New Jersey Gov. Chris Christie and some of his political allies are attempting to funnel millions in taxpayer dollars to two sectarian institutions that train members of the clergy – and they’d prefer to keep citizens in the dark about the details.

The state plans to spend $1.3 billion on construction projects, many of them at colleges and universities. Schools were invited to apply for the aid, and in late April, a list of 176 approved projects at 46 colleges and universities was released, reported the Newark Star-Ledger.

But there’s a problem: Among the awardees are two sectarian institutions -- Princeton Theological Seminary and Beth Medrash Govoha, a rabbinical school. The former institution is seeking nearly $650,000 for technology upgrades while the yeshiva wants a whopping $10.6 million to build a new library.

These aren’t just two colleges that happen to have a loose religious affiliation but that admit students from a range of theological and philosophical beliefs. Far from it. Both exist to impart theology and train members of the clergy. In the case of Beth Medrash Govoha, there’s an additional wrinkle: The conservative, all-male institution does not admit women.

Some New Jersey lawmakers are wondering why institutions that serve such exclusively religious purposes and that aren’t even open to all state residents have qualified for a tax-funded windfall.

“I can’t in good conscience sit by and let public money go to schools with such exclusionary policies,” Assembly Speaker Sheila Oliver (D-Essex), said. “It’s a violation of the state’s constitution.”

All of this is bad enough, but it gets worse. The Star-Ledger has raised questions about whether the Christie administration followed state law in making the grants. When the newspaper filed a request under New Jersey’s Open Public Records Act to get copies of the applications filed by Beth Medrash Govoha and Princeton Theological Seminary, the Christie administration turned it down.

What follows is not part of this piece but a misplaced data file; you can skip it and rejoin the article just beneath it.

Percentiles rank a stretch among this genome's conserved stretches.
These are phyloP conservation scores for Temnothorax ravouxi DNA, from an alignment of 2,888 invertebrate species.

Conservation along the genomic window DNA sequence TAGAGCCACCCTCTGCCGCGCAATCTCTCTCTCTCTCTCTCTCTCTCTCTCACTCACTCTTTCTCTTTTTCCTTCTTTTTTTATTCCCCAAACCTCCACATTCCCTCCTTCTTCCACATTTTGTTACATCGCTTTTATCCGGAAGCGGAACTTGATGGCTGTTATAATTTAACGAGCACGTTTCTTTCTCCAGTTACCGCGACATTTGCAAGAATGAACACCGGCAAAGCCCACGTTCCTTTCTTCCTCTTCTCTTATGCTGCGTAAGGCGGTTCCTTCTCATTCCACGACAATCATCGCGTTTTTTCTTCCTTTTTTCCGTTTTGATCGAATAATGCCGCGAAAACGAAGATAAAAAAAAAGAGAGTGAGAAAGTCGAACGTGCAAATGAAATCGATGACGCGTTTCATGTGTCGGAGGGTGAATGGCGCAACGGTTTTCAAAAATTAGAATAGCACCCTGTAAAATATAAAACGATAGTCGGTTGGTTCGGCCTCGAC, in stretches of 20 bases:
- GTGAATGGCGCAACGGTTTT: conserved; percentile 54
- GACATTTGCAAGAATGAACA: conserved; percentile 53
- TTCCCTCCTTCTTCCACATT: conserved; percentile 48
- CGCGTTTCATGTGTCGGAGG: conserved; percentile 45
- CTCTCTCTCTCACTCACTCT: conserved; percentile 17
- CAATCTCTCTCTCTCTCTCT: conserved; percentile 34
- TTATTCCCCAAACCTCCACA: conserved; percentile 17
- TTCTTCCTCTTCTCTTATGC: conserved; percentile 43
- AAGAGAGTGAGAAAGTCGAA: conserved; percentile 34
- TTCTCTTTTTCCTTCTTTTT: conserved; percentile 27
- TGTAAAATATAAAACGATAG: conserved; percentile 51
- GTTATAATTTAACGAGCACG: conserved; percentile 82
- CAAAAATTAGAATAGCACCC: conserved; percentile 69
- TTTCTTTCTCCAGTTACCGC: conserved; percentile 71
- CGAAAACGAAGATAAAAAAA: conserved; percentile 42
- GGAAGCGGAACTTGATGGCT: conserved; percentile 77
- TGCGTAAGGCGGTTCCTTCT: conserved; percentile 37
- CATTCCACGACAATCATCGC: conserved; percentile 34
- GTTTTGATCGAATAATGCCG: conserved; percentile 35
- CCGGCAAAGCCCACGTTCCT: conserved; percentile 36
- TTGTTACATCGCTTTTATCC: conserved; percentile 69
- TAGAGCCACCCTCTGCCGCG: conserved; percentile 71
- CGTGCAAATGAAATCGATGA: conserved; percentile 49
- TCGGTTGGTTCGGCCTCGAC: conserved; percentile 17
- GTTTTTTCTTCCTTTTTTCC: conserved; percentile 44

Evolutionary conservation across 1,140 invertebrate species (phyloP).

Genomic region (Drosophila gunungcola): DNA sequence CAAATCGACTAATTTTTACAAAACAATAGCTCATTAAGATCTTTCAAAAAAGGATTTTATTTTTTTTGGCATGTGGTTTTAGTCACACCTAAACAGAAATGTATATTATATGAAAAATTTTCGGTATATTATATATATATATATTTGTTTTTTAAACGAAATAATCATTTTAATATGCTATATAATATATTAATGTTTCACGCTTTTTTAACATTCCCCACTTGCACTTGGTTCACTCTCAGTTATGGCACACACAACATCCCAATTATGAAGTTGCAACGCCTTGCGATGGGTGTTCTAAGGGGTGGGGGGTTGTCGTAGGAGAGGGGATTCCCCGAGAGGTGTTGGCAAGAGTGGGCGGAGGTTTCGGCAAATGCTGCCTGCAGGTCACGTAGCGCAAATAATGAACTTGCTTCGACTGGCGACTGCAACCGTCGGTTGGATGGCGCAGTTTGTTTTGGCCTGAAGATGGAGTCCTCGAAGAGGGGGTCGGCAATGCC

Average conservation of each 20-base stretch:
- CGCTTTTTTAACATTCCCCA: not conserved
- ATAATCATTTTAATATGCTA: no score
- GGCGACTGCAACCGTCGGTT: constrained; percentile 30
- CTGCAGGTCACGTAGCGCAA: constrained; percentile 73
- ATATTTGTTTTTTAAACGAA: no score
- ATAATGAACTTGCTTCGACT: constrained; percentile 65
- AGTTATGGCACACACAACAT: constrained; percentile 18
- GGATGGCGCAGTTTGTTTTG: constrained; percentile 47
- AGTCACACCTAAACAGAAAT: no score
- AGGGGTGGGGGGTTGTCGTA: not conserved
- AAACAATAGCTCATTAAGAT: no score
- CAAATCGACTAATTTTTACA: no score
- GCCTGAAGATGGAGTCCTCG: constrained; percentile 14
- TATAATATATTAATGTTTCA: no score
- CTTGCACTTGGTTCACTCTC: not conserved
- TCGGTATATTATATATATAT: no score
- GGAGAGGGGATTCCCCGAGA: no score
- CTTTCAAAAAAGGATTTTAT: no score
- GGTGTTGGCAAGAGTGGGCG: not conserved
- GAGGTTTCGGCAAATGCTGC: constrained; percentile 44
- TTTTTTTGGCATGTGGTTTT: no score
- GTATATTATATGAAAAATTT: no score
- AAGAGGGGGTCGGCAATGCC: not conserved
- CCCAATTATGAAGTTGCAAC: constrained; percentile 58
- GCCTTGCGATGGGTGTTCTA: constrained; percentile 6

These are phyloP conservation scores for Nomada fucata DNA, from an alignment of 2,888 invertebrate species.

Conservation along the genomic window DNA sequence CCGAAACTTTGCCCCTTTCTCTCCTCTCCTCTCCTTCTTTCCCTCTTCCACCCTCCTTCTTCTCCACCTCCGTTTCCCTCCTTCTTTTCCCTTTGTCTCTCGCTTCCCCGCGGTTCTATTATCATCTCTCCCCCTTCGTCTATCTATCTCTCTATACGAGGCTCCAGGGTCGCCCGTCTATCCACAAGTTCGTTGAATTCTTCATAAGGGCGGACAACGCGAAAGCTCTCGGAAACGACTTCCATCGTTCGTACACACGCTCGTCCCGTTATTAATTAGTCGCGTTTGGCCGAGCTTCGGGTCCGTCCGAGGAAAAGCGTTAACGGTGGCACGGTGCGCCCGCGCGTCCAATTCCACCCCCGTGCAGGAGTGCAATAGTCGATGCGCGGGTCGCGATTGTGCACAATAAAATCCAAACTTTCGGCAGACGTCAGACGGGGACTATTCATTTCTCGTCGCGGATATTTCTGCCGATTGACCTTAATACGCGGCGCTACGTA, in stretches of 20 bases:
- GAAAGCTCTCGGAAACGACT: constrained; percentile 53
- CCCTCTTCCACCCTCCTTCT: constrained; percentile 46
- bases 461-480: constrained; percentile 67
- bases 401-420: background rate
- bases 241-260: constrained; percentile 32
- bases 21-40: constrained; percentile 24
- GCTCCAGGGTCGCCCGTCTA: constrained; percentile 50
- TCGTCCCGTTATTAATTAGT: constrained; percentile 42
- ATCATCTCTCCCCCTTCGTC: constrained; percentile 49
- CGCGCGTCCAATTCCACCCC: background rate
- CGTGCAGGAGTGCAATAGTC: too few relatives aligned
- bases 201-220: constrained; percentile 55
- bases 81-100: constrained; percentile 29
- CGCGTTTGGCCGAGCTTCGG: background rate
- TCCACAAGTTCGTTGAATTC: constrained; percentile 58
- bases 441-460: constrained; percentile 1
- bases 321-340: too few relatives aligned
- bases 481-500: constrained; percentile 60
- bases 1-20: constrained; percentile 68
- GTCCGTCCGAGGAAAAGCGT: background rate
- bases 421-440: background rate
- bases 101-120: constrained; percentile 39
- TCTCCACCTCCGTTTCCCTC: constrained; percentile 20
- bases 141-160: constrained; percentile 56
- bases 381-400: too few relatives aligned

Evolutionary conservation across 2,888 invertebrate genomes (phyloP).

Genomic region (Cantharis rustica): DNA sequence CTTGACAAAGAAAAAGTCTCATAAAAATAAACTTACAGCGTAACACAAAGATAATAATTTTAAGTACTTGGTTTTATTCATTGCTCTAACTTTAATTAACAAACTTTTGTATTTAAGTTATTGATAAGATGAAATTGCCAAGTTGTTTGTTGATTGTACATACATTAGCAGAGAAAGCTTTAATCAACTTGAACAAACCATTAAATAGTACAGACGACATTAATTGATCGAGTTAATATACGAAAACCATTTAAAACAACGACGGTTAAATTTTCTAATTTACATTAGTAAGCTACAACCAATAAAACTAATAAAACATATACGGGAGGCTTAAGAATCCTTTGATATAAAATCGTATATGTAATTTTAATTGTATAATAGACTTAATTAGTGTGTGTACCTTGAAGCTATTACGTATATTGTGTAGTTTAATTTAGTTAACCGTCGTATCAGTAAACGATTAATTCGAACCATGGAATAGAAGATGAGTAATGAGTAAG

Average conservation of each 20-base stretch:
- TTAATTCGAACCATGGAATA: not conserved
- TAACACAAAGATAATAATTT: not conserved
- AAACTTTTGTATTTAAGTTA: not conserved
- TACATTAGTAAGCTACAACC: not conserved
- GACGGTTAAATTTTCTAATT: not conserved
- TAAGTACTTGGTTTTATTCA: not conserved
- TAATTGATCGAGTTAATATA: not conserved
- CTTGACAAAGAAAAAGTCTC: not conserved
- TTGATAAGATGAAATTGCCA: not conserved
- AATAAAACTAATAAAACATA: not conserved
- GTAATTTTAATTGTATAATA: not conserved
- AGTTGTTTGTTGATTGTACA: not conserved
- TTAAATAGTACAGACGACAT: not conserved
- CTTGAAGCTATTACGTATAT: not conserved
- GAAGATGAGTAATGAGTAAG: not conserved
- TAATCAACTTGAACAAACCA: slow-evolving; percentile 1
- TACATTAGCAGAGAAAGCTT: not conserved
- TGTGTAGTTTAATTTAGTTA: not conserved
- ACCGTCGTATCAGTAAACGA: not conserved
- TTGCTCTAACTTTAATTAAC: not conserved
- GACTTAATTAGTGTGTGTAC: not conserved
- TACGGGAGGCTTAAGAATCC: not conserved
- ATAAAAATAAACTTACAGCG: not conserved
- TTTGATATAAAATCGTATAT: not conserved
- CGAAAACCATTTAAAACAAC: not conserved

In a letter to state officials, Oliver expressed her dismay, writing, “For the administration to suggest to the Legislature and the public that the manner in which these funds were allocated is not information we are entitled to have is as bewildering as it is unacceptable.”

Oliver and another member of the Assembly, Patrick Diegnan (D-Middlesex) have even introduced legislation to block the grants, but that may be tough sledding since no companion bill exists in the state Senate.

New Jersey’s Constitution is pretty clear on the question of taxpayer aid to religious institutions. Article I, Section 3, states in part, “nor shall any person be obliged to pay tithes, taxes, or other rates for building or repairing any church or churches, place or places of worship, or for the maintenance of any minister or ministry….”

In addition, Section 4 of that same article goes on to say, “There shall be no establishment of one religious sect in preference to another….”

Forcing New Jersey residents to subsidize seminaries that train people for careers in the pulpit would seem to be a clear violation of Article I. No wonder Christie and other New Jersey officials are reluctant to release these applications.

Americans United’s Legislative Department is preparing a letter on this matter for legislators in New Jersey. Oliver and others are already asking some tough questions, but more need to step up to the plate.

There is definitely something rotten about this process. The people of New Jersey deserve better.